August 2009
Volume 9, Issue 8
Free
Vision Sciences Society Annual Meeting Abstract  |   August 2009
The significance of Whittle's experiments on luminance discrimination and brightness scaling for the multiplicative-versus-additive contrast-noise question
Author Affiliations
  • Frederick Kingdom
    McGill Vision Research, Department of Ophthalmology, McGill University, Montreal, Canada
Journal of Vision August 2009, Vol.9, 362. doi:10.1167/9.8.362
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      Frederick Kingdom; The significance of Whittle's experiments on luminance discrimination and brightness scaling for the multiplicative-versus-additive contrast-noise question. Journal of Vision 2009;9(8):362. doi: 10.1167/9.8.362.

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      © ARVO (1962-2015); The Authors (2016-present)

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Abstract

Aim: A question that continues to engage vision researchers is whether contrast transduction noise is additive (fixed with respect to stimulus contrast) or multiplicative (increases with stimulus contrast). Previous attempts to answer this question have been based on an analysis of contrast discrimination thresholds, i.e. JNDs. JNDs however are determined by both the slope of the transducer function as well as the magnitude of internal noise at the point of discrimination. It is difficult to tease these two factors apart, even when employing both the threshold and slope of the psychometric function. One solution is to measure the shape of the transducer function directly using a suprathreshold scaling procedure that is robust to whether internal noise is additive or multiplicative. This will result in a set of contrasts defined at equal perceptual intervals, or ‘equal-perceived-differences’ (EPDs). If the functions relating JNDs and EPDs to contrast magnitude superimpose when suitably scaled this suggests that transduction noise is additive, whereas if the JNDs increase more rapidly than EPDs, this suggests that transduction noise is multiplicative. Method and Results: Whittle (Vis. Res., 32, p1493–1507, 1992) asked subjects to adjust the luminances of a series of patches on a uniform background to form an equal-interval brightness scale, i.e. a set of EPDs. Although not aiming to address the additive-versus-multiplicative noise question, Whittle compared the EPDs with JNDs obtained from a previous study (Whittle, Vis. Res., 26, p1677–1691, 1986). He found that when the JNDs were suitably scaled they neatly superimposed on the pattern of EPDs. Conclusion: Contrast transduction noise for incremental and decremental patches on uniform backgrounds is additive not multiplicative.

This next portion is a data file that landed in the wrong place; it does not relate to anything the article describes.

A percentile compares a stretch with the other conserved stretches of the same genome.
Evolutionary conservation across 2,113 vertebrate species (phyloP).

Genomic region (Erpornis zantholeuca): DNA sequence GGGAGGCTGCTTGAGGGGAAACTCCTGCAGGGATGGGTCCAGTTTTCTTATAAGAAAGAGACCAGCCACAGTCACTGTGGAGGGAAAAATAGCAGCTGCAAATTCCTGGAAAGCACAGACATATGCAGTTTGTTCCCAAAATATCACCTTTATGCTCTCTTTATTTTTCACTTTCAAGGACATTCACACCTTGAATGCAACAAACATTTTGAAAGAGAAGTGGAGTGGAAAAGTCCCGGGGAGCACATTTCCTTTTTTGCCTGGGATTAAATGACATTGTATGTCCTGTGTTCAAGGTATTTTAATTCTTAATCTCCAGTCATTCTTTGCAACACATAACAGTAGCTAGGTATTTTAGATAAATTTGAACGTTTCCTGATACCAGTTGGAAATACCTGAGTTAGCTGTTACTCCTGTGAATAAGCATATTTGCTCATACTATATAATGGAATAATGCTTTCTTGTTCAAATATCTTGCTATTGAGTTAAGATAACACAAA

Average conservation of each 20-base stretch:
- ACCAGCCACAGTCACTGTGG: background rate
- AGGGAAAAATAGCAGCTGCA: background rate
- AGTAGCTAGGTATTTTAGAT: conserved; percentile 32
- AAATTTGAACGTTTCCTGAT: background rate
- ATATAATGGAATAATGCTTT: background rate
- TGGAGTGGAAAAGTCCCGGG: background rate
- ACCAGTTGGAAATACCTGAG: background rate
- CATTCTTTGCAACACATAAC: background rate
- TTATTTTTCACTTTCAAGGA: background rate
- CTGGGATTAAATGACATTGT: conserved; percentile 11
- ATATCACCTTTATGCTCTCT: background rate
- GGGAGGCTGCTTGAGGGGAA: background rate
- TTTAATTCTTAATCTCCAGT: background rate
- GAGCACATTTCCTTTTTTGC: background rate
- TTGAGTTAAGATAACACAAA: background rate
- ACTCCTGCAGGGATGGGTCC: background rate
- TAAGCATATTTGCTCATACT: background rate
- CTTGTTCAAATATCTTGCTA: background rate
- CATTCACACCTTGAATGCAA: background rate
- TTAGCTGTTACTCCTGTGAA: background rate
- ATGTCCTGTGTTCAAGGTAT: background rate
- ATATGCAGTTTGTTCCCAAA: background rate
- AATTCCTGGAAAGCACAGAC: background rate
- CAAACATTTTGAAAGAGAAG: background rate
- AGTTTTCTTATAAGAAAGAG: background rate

Kingdom, F. (2009). The significance of Whittle's experiments on luminance discrimination and brightness scaling for the multiplicative-versus-additive contrast-noise question [Abstract]. Journal of Vision, 9(8):362, 362a, http://journalofvision.org/9/8/362/, doi:10.1167/9.8.362. [CrossRef]
Footnotes
 Supported by a Canadian Institute of Health Research (CIHR) grant # MOP-11554 given to F.K.
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